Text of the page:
Essentially, what I’ll be doing with this blog is watching every film that has ever been nominated for the Academy Award for Best Picture.
Perhaps you’d like to know why, and if so, you are the perfect audience for this blog.
For some time now, I’ve been amassing Academy Awards trivia in my head, for no other reason than the pleasure it gives me (and, of course, for the ladies). I know by heart every film that has ever won Best Picture, Director, Foreign Language Film, and Animated Feature, as well as all four acting categories. From that, part of my brain endlessly forms various combinations of inconsequential but enjoyable (again, to me) trivia, such as how many films have won both Best Picture and Best Supporting Actress (twelve), the only film to win Best Director and two acting Oscars but not Best Picture (Cabaret), how many people have won separate acting awards for two different Best Pictures (four), as well as various bits of random trivial flotsam scattered throughout the past 86 years. While it’s fun, and helps me out at parties when charades loses steam, it recently occurred to me that I haven’t actually seen a great many of these films, and this project is, at least partially, meant to fix that.
Aside from that, I think it will be fun and fascinating to look at American cinema through the lens of the highest award it can give to itself. The Academy Awards were founded just as synchronized sound became a thing, so to look at the history of the Oscars is to look at the history of American talkies. I think that examining the trends, and what films were nominated and winning during what period and against what historical framework, can tell us a lot about the evolution of American cinema as a whole.
I’d also like to find out whether the Oscars, as many suspect, have devolved into something irrelevant, a parody of their former glory. While I sometimes do believe that, I suspect it is not the case. I know we live in a jaded age where silly “epic” films featuring superbeings beating up other superbeings can win an Oscar if they look pretty or if they get a famous musician to sing a catchy tune over the credits. But I think that as I move along with this little endeavor, I’ll find that the Academy has always been inconsistent in its promise of awarding the best in film; like observations on the disconnectedness of today’s youth or predictions of the fulfillment of Ayn Rand’s prophecies, the good Academy Awards come and go quite often.
So this blog shall endeavor to be both an objective, rational narrative of the Academy Awards, and a highly subjective story of my experience watching each and every film.
At first, I decided that I would watch every film that has ever won Best Picture and comment on them, perhaps review them, and write about each year in Oscar history on that basis. Then I realized that I wouldn’t be in much of a position to do so if I didn’t also know which films the winner had bested, so I then decided to watch every film that has ever been even nominated for Best Picture (as of this posting, that’s 512 films, according to Wikipedia). This, I thought, would certainly give me the context necessary to examine the Academy Awards as a whole. And, I reasoned, as the awards progress, the other “top” categories (directing, acting, and writing) begin to merge more and more with the nominees for Best Picture—for example, for the 86th Academy Awards, only four of the 20 acting nominations and two of the 10 writing nominations came from films not nominated for Best Picture—so a coherent narrative of the Oscars would appear naturally.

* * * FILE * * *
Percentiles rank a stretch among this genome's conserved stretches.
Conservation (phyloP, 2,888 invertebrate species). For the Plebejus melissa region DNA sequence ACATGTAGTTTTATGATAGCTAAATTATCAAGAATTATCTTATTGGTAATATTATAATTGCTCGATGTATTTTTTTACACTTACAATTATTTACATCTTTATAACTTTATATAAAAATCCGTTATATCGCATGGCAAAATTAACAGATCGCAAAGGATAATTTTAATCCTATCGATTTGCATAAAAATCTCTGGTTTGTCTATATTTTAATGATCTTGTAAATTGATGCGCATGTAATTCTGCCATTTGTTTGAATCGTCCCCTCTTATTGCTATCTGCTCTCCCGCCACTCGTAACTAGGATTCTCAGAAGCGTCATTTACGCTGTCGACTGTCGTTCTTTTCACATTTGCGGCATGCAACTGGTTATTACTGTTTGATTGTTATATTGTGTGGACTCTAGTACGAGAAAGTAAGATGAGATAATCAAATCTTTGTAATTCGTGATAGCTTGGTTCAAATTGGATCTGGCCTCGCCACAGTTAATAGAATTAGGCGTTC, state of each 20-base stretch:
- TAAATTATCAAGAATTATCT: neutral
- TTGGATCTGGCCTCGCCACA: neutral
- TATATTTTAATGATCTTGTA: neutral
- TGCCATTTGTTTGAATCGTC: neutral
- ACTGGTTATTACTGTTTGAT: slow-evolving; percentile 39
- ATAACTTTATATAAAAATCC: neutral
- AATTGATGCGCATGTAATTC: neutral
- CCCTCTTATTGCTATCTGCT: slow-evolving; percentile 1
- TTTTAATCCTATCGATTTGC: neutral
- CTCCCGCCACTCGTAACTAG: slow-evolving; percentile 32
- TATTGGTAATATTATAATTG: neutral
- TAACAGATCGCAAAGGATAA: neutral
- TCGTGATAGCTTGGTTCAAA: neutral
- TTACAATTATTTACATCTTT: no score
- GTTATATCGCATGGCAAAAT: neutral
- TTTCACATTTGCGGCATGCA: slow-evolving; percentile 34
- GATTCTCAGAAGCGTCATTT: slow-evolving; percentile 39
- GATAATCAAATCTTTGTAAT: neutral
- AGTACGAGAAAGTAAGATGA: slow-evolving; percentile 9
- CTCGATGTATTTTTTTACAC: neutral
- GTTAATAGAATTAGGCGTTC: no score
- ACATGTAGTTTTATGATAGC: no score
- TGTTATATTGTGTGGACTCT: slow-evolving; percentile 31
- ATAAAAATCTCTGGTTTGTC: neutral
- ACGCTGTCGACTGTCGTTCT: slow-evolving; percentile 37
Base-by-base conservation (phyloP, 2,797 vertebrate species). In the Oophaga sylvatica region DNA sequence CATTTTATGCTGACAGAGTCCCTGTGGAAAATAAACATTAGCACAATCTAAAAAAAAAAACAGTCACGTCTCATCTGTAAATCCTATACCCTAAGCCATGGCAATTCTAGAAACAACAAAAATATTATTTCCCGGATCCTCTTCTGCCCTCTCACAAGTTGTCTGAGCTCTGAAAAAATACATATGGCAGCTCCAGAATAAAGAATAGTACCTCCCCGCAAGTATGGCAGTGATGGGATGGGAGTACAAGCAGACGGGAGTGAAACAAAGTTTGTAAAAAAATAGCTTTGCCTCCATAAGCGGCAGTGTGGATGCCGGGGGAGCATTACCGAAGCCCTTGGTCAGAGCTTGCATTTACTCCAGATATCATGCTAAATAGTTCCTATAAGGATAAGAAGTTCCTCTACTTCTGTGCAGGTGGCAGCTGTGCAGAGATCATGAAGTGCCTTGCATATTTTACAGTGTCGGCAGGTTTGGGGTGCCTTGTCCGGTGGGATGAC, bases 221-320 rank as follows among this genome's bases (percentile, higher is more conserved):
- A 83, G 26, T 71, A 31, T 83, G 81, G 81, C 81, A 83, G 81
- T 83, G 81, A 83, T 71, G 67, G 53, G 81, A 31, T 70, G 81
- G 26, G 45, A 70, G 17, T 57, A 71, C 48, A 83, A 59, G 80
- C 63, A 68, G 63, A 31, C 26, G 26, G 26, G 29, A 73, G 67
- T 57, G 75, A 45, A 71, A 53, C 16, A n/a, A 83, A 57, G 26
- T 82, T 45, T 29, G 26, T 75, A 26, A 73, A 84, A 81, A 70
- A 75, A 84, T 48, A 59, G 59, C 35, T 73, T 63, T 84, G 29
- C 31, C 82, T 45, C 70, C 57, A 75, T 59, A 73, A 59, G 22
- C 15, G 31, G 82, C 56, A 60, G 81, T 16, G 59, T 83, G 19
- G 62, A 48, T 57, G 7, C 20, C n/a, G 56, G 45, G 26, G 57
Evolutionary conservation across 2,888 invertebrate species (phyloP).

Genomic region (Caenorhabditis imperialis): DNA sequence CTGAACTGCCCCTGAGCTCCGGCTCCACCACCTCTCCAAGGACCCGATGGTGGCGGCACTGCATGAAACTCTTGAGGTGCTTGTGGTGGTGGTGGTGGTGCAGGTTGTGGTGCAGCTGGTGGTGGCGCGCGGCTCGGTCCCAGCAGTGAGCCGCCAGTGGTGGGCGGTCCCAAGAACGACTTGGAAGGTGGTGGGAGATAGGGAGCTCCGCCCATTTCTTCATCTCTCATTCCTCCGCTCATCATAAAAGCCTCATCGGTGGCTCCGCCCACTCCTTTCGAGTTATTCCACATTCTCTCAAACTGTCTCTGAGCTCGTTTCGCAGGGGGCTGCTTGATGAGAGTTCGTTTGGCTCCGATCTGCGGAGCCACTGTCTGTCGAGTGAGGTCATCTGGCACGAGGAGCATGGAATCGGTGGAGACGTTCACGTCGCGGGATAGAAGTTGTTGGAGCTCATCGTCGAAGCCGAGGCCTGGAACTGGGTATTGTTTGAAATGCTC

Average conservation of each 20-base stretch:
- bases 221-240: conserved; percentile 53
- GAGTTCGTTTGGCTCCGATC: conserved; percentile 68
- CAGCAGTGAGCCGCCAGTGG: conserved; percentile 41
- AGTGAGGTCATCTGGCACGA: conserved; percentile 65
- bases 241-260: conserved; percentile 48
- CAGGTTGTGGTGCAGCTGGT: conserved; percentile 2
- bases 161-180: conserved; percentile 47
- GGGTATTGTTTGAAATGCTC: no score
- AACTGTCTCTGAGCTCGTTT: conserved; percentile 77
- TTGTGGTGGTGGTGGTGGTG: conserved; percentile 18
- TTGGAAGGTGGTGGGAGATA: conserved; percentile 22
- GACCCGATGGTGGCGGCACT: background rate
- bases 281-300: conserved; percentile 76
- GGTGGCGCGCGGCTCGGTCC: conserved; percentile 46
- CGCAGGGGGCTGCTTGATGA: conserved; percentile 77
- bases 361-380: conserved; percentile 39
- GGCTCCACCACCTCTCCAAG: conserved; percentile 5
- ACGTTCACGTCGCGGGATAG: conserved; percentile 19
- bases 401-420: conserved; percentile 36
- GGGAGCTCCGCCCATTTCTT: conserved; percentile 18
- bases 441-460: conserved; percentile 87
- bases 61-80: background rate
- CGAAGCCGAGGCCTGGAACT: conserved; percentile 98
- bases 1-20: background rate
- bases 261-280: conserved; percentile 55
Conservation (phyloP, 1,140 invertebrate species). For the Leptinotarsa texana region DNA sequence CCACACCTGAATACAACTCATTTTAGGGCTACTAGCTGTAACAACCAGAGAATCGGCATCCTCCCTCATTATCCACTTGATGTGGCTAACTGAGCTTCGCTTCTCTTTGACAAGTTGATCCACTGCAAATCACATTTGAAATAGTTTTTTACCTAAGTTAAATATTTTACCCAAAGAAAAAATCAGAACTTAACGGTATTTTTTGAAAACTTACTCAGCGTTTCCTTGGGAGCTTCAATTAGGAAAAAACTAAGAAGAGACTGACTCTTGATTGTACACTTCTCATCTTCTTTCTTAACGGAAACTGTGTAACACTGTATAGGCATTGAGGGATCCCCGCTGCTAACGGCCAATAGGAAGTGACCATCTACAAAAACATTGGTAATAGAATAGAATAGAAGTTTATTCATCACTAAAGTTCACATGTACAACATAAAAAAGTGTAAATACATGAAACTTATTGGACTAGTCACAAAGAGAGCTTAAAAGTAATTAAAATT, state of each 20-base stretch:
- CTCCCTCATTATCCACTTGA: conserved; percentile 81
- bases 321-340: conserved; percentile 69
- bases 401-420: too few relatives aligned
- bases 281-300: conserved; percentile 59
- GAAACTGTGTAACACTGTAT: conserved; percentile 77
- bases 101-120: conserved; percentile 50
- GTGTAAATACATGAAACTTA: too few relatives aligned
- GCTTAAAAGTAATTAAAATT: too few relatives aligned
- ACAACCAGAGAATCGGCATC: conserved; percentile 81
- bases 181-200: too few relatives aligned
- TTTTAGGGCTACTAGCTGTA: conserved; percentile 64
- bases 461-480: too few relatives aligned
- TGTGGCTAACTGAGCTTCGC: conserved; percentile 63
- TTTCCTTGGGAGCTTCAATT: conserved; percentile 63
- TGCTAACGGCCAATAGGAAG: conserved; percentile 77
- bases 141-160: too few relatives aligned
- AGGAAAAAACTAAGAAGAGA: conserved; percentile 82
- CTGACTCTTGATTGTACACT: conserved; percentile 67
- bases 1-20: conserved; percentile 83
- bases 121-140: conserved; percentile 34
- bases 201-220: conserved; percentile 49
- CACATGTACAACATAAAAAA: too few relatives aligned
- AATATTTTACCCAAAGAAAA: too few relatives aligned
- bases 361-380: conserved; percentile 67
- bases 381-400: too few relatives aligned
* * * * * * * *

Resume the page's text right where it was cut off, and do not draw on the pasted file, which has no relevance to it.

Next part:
Then I realized, even that isn’t enough. To truly understand how the Academy works, how they award their highest honor to films both deserving and exceptionally, mindnumbingly undeserving (this parenthetical will eventually be a link to my entry on the 78th Awards), I would have to watch every single film that came out in a particular year, and only then could I speak with any kind of authority on how they were narrowed down to five (in most years), and then of those five, how they chose the winner. Only then could I do what I set out to do with this project: understand and tell the story of the Oscars and their place in American film history.
Then I realized, that would be really, really difficult, not to mention borderline psychopathic, requiring descent into the kind of antisocial behavior that would destroy and make a mockery of any sense of purpose in life, so I’m going to stick with the second stage: watching every nominated film and counting on the knowledge of the year’s other films that I’ve accumulated randomly these past 30 years (with three years of film school thrown in) to help me contextualize them. And what the hell, when I get to the 20th Academy Awards, I’ll also throw in the winners for Best Foreign Language Film, just to see what the American industry likes to recognize in the rest of the world’s cinema (or, for the first thirty years of the category, France and Italy’s cinema).
So, that’s the introduction. I’ll be posting the first “real” entry in a few days, talking about the 1st Academy Awards.